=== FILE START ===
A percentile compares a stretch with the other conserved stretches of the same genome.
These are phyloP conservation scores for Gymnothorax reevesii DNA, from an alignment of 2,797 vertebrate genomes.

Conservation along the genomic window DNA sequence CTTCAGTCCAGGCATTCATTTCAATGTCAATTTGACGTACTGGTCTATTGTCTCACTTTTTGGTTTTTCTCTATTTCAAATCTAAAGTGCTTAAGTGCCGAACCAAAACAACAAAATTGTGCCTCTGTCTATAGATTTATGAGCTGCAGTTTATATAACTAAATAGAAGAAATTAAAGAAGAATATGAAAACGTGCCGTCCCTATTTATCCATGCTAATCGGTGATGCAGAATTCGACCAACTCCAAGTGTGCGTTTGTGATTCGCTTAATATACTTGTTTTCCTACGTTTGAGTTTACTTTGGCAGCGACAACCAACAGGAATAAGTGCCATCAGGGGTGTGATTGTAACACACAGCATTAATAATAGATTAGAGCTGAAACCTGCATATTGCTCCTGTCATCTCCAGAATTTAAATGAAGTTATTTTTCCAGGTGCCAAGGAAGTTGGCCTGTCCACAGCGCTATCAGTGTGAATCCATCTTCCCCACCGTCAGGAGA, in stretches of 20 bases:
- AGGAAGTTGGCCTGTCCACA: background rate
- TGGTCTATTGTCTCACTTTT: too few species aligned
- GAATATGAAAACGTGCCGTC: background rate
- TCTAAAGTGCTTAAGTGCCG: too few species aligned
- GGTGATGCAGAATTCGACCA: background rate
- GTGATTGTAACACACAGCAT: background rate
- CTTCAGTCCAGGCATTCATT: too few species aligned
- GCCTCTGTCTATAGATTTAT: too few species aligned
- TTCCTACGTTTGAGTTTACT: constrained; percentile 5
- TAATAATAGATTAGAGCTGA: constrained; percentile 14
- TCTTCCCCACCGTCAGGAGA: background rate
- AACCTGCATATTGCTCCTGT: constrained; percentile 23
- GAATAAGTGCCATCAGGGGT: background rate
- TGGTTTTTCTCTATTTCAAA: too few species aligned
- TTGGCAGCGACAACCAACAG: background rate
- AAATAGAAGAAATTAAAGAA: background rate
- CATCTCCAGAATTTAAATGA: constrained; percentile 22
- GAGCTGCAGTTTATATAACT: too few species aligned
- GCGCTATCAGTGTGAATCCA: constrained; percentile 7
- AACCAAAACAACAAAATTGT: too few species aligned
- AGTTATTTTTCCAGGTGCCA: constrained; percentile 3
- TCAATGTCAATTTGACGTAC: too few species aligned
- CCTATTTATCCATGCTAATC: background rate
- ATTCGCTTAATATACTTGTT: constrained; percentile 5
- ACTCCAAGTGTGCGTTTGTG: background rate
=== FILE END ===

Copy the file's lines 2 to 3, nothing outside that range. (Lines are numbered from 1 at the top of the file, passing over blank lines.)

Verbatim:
These are phyloP conservation scores for Gymnothorax reevesii DNA, from an alignment of 2,797 vertebrate genomes.

Conservation along the genomic window DNA sequence CTTCAGTCCAGGCATTCATTTCAATGTCAATTTGACGTACTGGTCTATTGTCTCACTTTTTGGTTTTTCTCTATTTCAAATCTAAAGTGCTTAAGTGCCGAACCAAAACAACAAAATTGTGCCTCTGTCTATAGATTTATGAGCTGCAGTTTATATAACTAAATAGAAGAAATTAAAGAAGAATATGAAAACGTGCCGTCCCTATTTATCCATGCTAATCGGTGATGCAGAATTCGACCAACTCCAAGTGTGCGTTTGTGATTCGCTTAATATACTTGTTTTCCTACGTTTGAGTTTACTTTGGCAGCGACAACCAACAGGAATAAGTGCCATCAGGGGTGTGATTGTAACACACAGCATTAATAATAGATTAGAGCTGAAACCTGCATATTGCTCCTGTCATCTCCAGAATTTAAATGAAGTTATTTTTCCAGGTGCCAAGGAAGTTGGCCTGTCCACAGCGCTATCAGTGTGAATCCATCTTCCCCACCGTCAGGAGA, in stretches of 20 bases: